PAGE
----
• Some solo 401(k) plans don’t allow loans.
  • Early withdrawals face taxes and penalties.


A SEP IRA enables a self-employed person, business owner, employer or freelancer to set aside money for retirement. In 2023, the IRS permits contributions of up to 25% of a worker’s pay or $66,000, whichever is lower.

SEP IRA pros 

Some of the pros of a SEP IRA include the following:

  • A SEP IRA is easy to set up and maintain.
  • Contribution limits exceed those of non-SEP traditional and Roth IRAs.
  • Contributions are made with pretax dollars, meaning qualified withdrawals are tax-free.

SEP IRA cons 

Some of the cons of a SEP IRA include the following:

  • Employees cannot make their own contributions.
  • Catch-up contributions are not allowed.
  • Withdrawals before age 59½ are subject to tax penalties.


A SIMPLE IRA lets employers and employees contribute to traditional IRAs created for employees. A SIMPLE IRA is generally available to any small business with 100 or fewer employees. Contributions are done on a pretax basis and are subject to taxes when retirement withdrawals are made.

In 2023, an employee’s contributions to a SIMPLE IRA are capped at $15,500, but catch-up contributions may be allowed. An employer’s matching contributions range from 1% to 3% of an employee’s compensation.


Some of the pros of a SIMPLE IRA include the following:

  • SIMPLE IRAs are easy to set up and operate.
  • Employer and employee contributions are permitted.
  • Contribution limits are higher than they are for traditional IRAs.


Some of the cons of a SIMPLE IRA include the following:

  • Contribution limits are lower than they are for some other retirement plans.
  • An account holder cannot borrow money from a SIMPLE IRA.
  • Withdrawals before age 59½ or early in the life of the plan face tax penalties.

Profit-sharing plans

A profit-sharing plan lets an employer share some of its profits with its employees. An employer gives employees a percentage of profits based on how much the employer’s quarterly or annual earnings are. A business of any size can set up a profit-sharing plan, even if it already offers other retirement options.

In 2023, the contribution limit is either 100% of an employee’s compensation or $66,000, whichever is less. An employer can share profits up to 25% of the employer’s payroll. The employer determines how much they’ll pitch in.

Profit-sharing plan pros 

Some of the pros of a profit-sharing plan include the following:

  • Any company can set up a profit-sharing plan.
  • A profit-sharing plan can complement an employer’s other retirement options.
  • Catch-up contributions are allowed for employees 50 and older.

Profit-sharing plan cons

Some of the cons of a profit-sharing plan include the following:

  • Operating costs may be higher than they are for other retirement plans, such as SIMPLE and SEP IRAs.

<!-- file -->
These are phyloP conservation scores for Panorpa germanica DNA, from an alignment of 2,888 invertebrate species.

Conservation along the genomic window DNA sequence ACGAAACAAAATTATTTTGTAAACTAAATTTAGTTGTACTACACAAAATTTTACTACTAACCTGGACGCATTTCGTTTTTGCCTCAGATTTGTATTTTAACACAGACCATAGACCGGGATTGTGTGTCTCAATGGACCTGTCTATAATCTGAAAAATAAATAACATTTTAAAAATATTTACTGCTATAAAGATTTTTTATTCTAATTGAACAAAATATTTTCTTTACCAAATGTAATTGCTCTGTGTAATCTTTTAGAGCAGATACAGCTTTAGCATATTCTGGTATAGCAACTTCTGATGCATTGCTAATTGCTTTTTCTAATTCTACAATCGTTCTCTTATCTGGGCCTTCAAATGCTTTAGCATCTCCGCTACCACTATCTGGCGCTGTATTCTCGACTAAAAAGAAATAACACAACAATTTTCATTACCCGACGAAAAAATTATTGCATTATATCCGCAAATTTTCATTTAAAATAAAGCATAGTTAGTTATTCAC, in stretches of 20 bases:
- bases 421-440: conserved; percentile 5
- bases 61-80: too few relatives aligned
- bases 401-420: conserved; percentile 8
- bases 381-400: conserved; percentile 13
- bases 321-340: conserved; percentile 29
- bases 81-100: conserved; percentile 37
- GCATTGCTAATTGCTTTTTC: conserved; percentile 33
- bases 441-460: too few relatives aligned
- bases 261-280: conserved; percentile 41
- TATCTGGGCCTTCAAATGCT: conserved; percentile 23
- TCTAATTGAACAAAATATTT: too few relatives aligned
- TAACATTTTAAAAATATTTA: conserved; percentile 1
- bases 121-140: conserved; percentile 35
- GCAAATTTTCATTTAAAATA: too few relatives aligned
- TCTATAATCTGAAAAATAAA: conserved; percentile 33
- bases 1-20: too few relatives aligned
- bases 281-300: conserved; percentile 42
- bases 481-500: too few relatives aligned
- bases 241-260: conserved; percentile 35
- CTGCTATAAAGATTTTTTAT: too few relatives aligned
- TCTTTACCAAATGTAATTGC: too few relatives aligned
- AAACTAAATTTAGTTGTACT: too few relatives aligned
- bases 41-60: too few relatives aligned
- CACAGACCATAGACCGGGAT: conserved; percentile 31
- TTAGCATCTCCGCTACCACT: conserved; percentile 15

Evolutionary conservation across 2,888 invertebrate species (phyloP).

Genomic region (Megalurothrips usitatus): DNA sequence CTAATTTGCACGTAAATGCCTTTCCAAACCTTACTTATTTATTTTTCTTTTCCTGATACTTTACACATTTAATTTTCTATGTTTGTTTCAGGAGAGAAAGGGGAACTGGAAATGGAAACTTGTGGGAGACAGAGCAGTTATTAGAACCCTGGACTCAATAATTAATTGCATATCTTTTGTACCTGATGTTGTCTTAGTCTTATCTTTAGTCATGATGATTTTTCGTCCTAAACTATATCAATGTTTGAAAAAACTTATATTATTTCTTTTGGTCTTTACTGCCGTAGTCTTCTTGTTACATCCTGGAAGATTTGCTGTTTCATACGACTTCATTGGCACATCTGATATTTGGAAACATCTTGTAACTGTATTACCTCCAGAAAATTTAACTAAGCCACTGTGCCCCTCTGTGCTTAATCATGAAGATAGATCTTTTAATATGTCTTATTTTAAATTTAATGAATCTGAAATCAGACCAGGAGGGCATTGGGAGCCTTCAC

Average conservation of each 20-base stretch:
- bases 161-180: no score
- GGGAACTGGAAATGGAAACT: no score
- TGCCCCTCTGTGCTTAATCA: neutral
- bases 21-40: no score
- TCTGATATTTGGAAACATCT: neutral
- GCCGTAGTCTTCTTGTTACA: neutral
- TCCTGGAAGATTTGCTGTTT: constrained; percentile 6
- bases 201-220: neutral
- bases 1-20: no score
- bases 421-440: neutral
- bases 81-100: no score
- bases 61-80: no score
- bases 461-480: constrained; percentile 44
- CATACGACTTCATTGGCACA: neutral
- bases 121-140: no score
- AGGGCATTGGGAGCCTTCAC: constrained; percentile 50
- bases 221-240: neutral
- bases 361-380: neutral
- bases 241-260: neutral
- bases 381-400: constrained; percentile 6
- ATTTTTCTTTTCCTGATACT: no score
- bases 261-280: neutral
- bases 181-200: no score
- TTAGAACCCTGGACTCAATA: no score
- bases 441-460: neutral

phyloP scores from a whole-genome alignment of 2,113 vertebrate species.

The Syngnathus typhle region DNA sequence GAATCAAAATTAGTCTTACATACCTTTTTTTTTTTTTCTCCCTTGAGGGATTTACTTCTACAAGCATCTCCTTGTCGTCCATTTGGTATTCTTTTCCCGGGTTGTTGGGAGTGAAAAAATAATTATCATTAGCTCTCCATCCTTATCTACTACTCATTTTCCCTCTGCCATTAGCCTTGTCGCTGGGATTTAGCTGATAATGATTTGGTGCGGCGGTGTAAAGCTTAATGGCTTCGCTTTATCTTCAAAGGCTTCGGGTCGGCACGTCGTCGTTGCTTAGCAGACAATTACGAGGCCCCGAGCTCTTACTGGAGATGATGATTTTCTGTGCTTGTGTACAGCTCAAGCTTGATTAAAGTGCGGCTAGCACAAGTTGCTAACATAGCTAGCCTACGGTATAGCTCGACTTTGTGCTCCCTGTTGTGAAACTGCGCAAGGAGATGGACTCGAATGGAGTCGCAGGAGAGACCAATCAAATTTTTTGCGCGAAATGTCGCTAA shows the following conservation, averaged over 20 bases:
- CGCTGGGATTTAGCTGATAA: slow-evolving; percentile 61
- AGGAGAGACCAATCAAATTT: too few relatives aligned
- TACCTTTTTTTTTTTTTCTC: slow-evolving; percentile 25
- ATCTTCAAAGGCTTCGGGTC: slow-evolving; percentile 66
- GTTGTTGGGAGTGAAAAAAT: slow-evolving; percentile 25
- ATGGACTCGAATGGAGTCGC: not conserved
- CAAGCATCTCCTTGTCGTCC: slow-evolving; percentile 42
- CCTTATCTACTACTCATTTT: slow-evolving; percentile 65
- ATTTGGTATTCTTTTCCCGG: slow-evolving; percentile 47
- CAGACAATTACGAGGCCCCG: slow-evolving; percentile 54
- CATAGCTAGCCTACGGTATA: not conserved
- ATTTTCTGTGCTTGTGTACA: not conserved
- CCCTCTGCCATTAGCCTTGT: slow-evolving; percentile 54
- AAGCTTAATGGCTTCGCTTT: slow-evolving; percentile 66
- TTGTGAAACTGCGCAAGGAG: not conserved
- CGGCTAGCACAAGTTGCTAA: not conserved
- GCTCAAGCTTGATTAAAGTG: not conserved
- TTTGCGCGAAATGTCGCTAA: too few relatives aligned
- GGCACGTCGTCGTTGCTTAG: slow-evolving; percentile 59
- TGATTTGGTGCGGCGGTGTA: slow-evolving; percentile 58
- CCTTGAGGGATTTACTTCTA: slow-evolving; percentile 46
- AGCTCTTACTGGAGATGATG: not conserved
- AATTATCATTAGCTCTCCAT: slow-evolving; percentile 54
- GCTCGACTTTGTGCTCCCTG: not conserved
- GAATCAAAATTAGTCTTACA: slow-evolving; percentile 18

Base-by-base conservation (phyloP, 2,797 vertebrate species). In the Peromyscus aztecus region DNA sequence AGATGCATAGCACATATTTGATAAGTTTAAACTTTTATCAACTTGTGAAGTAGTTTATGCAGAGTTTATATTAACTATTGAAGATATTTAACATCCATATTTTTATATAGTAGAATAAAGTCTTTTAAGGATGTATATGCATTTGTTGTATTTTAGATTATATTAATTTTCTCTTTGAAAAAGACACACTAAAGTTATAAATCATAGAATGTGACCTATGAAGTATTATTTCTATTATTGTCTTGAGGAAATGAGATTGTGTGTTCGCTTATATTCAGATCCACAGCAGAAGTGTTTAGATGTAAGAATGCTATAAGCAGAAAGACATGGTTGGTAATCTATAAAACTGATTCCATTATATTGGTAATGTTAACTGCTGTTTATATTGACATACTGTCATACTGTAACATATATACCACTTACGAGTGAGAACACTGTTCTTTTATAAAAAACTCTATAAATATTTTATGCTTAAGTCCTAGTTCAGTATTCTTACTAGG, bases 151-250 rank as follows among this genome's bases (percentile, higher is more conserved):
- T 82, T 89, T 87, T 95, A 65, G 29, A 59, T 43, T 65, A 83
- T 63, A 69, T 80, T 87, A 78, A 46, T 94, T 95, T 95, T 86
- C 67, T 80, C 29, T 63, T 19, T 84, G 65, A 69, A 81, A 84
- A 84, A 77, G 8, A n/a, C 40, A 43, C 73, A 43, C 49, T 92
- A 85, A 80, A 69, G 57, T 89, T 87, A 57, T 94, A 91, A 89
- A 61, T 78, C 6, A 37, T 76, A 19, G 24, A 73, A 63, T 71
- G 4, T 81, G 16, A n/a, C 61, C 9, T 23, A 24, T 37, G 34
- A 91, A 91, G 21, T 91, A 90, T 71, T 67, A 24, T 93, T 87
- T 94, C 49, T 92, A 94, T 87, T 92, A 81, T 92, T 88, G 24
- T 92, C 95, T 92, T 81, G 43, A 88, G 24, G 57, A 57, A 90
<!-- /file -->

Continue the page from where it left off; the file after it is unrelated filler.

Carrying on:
• Withdrawals before age 59½ may be hit with tax penalties.

Money purchase plans

A money purchase plan is similar to a profit-sharing plan. The biggest difference: Unlike a profit-sharing plan, contributions to a money purchase plan are made according to a fixed percentage of a worker’s annual compensation.

In 2023, an employer can contribute up to 25% of the total annual compensation for every employee participating in the plan and up to 100% of each participant’s salary or $66,000, whichever is less.

Money purchase plan pros 

Some of the pros of a money purchase plan include the following:

  • A business of any size can create a money purchase plan.
  • A money purchase plan can be coupled with other retirement plans.

Money purchase plan cons

Some of the cons of a money purchase plan include the following:

  • An employer must contribute to the plan, even if the employer hasn’t turned a profit.
  • The IRS taxes an employer when it fails to meet the minimum contribution amount.
  • The costs of maintaining a money purchase plan may be higher than for other retirement plans.

What to consider when choosing a self-employed retirement plan

Here are some questions to consider when choosing a self-employed retirement plan:

  • What are the eligibility requirements? For instance, is the plan available only to self-employed people?
  • What are the tax benefits?
  • Who can contribute to the plan—employers, employees or both?
  • Can spouses make contributions?
  • What are the contribution limits?
  • How much flexibility is there regarding contributions?
  • Are catch-up contributions allowed?
  • What are the rules surrounding withdrawals and loans?
  • What are the requirements for maintaining the plan?

Self-employed retirement options in a nutshell

Fortunately, self-employed people have several options for establishing a retirement plan.

Every retirement plan available to self-employed Americans comes with its own advantages and disadvantages. So before setting up a plan, a self-employed individual or employer should compare options and nail down various details—such as who is eligible to participate and what the tax implications are. If you have questions about your particular situation, consider seeking advice from a professional.

Ultimately, a plan should help employers and employees save enough money to retire comfortably.